Double-sided Site-specific Projection, 2019-2020
Macroscope is a dynamic site-specific & site-responsive video installation made for the Materials Research Institute through the generous support of the Campus Arts Initiative and Penn State University’s Strategic Planning Seed Grant program.
Video credit: Amir Agharebparast
Macroscope is a merging of the Material Research Institute’s work with Encoded Object’s creative practice. Echoing the close analysis and synthesis that MRI does within the walls of its building, the piece inverts the direction of analysis and transforms the building into a “macroscope” that visualizes the MRI community. The windows above the lobby continuously record the passage of the community through the entrance to the building, feeding into an abstract colorful timelapse projection that grows in a 2D crystalline pattern reminiscent of MRI’s materials research, inspired by graphene and the concept of 2D materials. The piece reveals an unfamiliar view of a familiar space through seeing it at a different temporal scale, echoing how many of MRI’s techniques reveal hidden features by looking at materials at different scales and through different modalities.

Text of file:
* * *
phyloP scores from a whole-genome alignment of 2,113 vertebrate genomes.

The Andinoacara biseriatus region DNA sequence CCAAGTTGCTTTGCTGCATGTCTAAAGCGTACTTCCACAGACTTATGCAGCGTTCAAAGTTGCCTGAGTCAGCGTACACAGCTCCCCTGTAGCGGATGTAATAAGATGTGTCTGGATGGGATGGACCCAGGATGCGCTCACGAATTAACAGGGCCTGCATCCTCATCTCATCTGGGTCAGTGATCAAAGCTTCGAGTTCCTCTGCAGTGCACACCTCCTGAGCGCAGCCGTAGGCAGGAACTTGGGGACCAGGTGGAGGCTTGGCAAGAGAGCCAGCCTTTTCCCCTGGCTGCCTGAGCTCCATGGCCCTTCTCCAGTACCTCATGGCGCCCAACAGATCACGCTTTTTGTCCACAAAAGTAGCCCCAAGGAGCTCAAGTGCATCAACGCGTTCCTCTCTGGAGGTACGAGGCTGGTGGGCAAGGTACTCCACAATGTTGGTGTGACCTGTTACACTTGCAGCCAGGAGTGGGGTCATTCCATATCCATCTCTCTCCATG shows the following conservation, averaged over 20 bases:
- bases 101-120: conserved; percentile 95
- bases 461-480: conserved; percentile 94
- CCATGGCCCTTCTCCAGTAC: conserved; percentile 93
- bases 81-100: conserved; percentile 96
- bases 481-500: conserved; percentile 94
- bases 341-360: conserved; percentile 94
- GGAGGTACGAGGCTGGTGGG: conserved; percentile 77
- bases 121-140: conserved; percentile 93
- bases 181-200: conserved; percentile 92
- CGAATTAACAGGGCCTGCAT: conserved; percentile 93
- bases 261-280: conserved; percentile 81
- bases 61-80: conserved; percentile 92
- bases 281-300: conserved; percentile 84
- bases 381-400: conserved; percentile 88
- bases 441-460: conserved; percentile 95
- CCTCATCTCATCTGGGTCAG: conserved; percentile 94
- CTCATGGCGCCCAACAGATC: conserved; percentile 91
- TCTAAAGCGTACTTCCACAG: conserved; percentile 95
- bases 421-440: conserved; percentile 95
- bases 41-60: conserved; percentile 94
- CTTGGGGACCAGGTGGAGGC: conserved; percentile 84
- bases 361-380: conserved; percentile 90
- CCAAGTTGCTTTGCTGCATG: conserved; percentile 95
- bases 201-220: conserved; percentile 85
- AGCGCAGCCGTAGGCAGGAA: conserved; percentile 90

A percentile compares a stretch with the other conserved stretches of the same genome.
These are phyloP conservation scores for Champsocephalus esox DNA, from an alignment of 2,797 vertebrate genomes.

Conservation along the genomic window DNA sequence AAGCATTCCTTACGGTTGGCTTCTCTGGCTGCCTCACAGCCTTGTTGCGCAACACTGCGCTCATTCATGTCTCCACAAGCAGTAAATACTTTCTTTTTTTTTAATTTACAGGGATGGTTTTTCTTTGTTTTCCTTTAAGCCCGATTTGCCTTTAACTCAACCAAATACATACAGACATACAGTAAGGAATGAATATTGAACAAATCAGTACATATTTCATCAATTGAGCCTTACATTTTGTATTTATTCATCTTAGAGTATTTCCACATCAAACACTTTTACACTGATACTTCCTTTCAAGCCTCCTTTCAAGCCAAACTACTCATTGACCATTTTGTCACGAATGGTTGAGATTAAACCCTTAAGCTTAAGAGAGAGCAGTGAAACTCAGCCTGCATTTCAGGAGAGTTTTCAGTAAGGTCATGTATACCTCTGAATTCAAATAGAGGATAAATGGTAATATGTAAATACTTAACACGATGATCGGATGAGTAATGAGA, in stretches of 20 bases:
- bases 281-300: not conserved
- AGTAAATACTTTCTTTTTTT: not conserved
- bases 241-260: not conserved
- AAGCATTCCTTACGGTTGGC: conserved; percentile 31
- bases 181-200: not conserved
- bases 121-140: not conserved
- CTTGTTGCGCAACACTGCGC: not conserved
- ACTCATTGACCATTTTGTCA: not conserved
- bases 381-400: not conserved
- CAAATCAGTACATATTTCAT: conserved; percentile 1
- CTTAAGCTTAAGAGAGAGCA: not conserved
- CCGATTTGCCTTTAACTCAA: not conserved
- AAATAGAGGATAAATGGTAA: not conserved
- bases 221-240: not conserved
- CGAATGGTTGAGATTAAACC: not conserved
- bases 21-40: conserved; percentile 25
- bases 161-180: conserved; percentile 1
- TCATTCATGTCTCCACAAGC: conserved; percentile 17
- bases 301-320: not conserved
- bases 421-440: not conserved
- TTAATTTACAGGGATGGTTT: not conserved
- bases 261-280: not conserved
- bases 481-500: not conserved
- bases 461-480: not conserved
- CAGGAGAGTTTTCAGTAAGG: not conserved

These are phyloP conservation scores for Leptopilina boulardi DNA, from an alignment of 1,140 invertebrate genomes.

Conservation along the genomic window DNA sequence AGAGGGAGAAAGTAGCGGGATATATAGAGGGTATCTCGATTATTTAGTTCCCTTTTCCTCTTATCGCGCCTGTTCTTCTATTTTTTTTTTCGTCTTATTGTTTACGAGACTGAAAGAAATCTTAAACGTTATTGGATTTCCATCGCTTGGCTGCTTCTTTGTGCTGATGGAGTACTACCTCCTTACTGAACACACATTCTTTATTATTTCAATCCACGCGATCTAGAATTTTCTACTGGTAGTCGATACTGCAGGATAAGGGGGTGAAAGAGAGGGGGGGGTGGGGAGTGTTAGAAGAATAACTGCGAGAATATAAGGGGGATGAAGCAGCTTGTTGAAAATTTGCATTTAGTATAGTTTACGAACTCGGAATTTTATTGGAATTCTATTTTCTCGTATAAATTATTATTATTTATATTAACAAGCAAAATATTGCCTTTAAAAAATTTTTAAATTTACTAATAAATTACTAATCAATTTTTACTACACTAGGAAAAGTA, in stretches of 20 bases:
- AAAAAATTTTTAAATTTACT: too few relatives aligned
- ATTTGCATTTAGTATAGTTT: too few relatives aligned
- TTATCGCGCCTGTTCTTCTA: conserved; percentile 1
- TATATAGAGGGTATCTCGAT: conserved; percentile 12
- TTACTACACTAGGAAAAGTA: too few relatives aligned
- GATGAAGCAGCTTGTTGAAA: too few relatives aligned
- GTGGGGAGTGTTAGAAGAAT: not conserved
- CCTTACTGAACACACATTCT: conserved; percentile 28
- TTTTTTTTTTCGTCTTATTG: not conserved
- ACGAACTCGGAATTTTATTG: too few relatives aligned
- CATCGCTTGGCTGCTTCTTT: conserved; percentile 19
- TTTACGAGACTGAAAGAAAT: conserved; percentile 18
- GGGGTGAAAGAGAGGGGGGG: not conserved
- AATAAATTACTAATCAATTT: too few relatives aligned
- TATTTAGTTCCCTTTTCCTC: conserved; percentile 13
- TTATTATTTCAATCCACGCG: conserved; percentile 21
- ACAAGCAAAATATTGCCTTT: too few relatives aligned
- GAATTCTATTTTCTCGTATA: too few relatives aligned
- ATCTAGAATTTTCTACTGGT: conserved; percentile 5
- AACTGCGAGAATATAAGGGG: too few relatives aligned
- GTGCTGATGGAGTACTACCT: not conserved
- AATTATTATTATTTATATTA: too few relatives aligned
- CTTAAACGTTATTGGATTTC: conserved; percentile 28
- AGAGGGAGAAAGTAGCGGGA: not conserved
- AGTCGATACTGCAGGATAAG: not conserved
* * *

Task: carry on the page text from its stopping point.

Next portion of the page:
Every 9 - 10 minutes, a new 2D hexagonal crystal forms. The piece oscillates between a “live” view, in which each hexagon’s color is drawn from the real-time camera feed at that moment it attaches to the growing crystal, and historical views, in which the hexagon’s colors are sampled from an ever-growing historical catalog of the garden view. Under certain lighting conditions (especially at night), interior reflections appear on the window within the camera’s eye - adding layers of complexity and abstraction to the projection’s imagery. Because of the way this process functions, over the course of the entire year as the piece continues to evolve, no two crystals grown will ever be the same.
Learn more about the project in the The Material Research Institute’s docuseries, “The Making of Macroscope:”